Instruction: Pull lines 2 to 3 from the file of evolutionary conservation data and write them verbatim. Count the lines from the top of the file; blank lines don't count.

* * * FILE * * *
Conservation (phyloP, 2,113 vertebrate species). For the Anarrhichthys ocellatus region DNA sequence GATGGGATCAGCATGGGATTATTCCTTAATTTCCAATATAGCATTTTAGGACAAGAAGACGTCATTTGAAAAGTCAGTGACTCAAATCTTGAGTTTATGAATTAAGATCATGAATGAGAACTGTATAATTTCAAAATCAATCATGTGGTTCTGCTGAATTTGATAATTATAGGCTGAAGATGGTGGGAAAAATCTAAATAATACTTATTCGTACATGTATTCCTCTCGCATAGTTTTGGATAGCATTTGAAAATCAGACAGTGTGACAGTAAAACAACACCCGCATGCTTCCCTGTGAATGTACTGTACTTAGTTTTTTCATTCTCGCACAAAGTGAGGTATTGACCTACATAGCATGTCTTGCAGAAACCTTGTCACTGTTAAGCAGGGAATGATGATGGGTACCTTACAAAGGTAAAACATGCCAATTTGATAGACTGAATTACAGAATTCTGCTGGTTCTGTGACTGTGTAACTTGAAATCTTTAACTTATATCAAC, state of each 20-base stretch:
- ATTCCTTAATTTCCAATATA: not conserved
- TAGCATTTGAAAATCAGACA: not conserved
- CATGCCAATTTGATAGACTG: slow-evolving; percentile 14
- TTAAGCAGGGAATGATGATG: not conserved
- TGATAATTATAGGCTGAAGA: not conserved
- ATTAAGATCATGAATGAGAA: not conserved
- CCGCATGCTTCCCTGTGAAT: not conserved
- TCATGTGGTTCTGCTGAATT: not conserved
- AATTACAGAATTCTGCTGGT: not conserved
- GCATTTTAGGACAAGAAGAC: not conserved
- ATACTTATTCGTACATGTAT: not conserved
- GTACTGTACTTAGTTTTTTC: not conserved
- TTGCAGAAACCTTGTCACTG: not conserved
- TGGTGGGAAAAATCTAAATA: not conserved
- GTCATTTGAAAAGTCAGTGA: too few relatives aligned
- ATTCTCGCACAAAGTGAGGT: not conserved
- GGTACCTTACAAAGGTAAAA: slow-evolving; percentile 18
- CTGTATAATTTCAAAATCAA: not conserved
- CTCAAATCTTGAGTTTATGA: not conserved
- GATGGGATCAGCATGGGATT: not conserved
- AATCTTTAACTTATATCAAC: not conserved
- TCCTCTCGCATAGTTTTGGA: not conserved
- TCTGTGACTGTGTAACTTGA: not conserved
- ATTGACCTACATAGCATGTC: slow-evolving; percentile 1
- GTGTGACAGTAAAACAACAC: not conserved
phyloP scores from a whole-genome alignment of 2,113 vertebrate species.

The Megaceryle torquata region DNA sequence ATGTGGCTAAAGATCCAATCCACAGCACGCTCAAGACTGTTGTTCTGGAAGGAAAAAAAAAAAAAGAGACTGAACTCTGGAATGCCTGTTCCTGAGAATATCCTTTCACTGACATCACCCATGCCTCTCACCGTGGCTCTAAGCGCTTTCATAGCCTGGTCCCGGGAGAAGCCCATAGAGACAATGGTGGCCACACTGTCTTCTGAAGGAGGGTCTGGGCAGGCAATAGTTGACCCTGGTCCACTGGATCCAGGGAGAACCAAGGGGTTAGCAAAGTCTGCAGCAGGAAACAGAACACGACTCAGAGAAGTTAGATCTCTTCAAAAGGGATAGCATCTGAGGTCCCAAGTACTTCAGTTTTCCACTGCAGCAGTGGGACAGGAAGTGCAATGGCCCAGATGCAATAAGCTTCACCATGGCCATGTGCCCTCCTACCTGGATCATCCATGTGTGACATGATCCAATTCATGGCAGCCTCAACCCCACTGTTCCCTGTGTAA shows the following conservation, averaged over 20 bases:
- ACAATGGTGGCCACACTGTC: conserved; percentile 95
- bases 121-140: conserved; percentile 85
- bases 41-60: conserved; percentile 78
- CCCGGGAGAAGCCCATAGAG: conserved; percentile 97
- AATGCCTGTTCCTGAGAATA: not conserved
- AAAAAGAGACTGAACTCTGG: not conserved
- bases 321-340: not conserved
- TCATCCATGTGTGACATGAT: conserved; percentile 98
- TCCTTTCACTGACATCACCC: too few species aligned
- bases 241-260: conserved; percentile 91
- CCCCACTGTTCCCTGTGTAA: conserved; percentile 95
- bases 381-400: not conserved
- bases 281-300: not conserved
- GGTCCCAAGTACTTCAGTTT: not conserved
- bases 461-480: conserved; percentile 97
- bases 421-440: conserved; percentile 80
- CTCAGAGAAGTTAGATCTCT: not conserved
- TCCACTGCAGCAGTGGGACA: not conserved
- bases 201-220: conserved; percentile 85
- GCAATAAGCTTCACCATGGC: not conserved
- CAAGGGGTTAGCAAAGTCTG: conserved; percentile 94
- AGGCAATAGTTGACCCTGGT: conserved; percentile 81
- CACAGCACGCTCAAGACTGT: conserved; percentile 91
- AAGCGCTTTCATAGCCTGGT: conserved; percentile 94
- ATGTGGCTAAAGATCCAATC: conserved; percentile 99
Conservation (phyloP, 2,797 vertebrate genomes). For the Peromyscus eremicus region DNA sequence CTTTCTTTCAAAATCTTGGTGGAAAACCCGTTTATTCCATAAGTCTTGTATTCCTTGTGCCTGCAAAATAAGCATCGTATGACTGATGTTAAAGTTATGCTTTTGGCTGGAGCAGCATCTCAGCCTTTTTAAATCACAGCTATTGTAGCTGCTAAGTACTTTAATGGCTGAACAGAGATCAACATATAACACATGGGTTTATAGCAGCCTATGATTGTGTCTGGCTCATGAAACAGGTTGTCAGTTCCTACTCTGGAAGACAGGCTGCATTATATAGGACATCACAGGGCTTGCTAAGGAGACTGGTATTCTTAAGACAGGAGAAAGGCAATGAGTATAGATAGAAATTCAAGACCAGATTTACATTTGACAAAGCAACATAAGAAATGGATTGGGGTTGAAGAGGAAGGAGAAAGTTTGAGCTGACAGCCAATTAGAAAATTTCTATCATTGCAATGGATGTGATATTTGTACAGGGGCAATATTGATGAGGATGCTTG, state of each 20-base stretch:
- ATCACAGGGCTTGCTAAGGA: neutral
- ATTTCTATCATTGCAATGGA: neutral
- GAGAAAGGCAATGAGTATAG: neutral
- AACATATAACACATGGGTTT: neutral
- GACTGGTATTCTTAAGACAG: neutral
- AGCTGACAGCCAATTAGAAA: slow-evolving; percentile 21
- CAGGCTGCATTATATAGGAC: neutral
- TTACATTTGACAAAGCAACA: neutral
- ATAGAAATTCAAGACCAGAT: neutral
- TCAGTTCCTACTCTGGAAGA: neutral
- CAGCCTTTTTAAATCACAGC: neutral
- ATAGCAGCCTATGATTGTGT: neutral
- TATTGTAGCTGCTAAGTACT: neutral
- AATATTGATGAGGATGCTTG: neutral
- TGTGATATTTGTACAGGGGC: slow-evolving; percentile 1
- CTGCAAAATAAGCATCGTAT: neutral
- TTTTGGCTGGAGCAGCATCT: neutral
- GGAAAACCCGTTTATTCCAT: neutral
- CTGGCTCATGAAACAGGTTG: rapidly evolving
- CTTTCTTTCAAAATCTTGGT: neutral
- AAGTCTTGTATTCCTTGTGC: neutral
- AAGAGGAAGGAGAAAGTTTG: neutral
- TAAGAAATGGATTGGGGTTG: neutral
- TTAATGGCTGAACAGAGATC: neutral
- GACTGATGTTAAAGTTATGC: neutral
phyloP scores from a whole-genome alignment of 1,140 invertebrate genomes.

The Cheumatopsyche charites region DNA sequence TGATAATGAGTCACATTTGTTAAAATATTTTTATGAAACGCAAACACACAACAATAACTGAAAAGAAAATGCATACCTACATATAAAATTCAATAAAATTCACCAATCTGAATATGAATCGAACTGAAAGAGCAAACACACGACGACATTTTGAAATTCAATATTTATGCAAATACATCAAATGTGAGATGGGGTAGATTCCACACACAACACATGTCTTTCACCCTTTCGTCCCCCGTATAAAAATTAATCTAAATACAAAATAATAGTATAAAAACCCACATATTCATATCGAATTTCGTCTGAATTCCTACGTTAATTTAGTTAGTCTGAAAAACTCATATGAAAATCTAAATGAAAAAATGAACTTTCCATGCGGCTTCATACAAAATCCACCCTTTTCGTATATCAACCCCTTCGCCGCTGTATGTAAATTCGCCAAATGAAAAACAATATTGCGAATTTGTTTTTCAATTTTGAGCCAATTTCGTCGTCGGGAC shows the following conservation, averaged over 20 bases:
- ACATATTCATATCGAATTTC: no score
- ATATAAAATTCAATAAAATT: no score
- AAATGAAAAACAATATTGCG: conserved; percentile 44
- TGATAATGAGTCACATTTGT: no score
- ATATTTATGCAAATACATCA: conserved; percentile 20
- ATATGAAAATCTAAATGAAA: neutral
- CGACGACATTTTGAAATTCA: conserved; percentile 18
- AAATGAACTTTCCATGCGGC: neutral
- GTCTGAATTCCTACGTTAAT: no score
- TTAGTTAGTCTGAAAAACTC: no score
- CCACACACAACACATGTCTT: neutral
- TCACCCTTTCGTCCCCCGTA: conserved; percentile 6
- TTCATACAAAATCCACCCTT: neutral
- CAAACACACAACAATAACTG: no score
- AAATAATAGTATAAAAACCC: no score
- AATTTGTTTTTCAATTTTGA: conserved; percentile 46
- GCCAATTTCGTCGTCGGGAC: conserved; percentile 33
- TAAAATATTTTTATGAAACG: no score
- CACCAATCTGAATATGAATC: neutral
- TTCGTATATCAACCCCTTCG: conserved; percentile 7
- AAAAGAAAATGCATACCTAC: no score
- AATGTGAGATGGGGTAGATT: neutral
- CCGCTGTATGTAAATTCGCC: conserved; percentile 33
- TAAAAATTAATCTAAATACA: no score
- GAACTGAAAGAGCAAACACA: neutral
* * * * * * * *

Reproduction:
- ATTCCTTAATTTCCAATATA: not conserved
- TAGCATTTGAAAATCAGACA: not conserved